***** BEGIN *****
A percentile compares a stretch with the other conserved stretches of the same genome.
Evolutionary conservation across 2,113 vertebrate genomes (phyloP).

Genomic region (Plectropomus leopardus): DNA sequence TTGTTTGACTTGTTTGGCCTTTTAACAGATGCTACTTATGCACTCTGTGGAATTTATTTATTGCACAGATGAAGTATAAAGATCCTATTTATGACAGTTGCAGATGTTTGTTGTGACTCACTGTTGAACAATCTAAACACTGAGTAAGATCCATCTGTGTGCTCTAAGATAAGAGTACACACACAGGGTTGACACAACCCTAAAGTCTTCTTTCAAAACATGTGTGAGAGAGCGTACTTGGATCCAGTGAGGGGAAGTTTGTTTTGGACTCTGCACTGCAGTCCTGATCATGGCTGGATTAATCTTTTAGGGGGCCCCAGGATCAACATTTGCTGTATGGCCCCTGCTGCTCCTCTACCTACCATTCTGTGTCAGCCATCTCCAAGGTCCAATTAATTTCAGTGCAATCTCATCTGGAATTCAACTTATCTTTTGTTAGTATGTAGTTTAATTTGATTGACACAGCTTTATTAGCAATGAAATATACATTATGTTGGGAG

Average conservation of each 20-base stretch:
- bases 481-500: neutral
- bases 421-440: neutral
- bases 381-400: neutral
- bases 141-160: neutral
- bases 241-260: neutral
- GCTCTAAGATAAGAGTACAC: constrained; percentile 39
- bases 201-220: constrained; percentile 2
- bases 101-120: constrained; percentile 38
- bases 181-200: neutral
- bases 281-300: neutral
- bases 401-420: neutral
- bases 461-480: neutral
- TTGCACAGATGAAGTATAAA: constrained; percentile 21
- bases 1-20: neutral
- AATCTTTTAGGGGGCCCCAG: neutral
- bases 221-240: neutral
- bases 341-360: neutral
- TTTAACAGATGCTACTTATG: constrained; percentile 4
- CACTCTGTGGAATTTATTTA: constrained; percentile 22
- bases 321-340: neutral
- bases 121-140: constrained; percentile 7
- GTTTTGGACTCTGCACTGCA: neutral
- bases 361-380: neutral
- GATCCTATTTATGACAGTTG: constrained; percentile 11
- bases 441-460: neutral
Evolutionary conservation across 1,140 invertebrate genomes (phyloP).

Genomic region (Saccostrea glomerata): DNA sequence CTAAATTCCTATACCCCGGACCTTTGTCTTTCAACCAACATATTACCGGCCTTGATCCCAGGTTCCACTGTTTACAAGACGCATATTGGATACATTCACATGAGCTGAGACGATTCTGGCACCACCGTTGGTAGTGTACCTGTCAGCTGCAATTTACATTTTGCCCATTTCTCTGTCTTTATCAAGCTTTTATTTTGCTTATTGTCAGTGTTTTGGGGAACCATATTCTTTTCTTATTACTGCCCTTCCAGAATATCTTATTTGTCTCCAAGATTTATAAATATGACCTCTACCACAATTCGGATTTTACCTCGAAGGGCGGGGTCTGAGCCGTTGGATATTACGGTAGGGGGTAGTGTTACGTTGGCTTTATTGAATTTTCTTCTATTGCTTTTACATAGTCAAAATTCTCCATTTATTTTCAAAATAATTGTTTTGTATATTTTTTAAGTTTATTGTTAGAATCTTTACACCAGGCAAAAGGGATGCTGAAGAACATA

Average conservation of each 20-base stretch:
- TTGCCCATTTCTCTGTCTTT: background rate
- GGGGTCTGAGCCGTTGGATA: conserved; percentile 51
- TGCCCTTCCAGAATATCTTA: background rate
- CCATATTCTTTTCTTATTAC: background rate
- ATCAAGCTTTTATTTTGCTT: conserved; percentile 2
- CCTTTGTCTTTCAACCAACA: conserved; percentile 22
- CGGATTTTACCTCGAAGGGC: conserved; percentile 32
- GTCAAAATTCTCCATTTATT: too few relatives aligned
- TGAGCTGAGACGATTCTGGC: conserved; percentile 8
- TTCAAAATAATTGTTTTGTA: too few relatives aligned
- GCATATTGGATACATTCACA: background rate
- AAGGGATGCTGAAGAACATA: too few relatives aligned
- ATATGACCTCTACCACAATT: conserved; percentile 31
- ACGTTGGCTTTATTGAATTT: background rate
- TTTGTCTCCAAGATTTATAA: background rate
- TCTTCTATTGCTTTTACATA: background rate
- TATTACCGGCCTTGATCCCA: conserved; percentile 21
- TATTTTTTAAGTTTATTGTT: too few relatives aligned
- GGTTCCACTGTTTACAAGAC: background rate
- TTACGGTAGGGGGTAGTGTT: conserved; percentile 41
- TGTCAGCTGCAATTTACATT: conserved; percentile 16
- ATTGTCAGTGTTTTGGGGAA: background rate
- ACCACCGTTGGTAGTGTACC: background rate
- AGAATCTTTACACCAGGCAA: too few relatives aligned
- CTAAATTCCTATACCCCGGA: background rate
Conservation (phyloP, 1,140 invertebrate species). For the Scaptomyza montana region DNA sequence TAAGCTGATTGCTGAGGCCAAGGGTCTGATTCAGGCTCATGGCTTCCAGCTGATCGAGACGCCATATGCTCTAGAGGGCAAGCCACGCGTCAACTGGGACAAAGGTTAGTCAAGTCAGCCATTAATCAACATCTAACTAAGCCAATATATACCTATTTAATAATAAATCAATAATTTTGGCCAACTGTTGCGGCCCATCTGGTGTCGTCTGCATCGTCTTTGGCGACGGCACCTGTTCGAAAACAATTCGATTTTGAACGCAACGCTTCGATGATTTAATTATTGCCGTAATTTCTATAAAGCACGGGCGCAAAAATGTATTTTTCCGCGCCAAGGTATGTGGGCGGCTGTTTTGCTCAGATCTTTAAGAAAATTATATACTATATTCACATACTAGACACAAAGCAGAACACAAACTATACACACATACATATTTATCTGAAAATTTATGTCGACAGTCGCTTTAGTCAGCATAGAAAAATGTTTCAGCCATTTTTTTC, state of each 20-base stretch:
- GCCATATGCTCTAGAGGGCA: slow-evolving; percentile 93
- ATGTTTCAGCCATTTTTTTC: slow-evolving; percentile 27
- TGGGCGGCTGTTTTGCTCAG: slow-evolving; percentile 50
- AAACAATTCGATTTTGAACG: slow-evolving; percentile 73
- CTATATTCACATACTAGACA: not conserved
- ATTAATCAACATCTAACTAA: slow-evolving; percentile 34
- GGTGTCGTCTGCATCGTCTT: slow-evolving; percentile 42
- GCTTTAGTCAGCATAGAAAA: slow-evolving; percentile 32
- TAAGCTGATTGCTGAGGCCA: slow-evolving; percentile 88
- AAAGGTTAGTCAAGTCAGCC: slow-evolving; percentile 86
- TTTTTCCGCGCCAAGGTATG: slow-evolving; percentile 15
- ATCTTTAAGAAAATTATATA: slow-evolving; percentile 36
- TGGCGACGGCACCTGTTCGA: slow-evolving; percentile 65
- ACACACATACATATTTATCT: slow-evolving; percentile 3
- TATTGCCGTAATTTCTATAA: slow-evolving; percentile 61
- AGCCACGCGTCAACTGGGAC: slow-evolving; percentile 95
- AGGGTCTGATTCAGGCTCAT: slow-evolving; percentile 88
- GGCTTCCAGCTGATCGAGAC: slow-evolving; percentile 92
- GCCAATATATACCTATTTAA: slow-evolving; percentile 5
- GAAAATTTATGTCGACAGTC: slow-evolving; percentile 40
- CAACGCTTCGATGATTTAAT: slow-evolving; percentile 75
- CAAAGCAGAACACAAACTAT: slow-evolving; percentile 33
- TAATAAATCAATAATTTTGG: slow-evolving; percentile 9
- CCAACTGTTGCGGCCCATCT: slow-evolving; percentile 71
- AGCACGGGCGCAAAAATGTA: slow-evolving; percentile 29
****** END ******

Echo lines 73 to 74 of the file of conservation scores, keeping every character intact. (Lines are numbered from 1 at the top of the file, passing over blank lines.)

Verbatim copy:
- TATTGCCGTAATTTCTATAA: slow-evolving; percentile 61
- AGCCACGCGTCAACTGGGAC: slow-evolving; percentile 95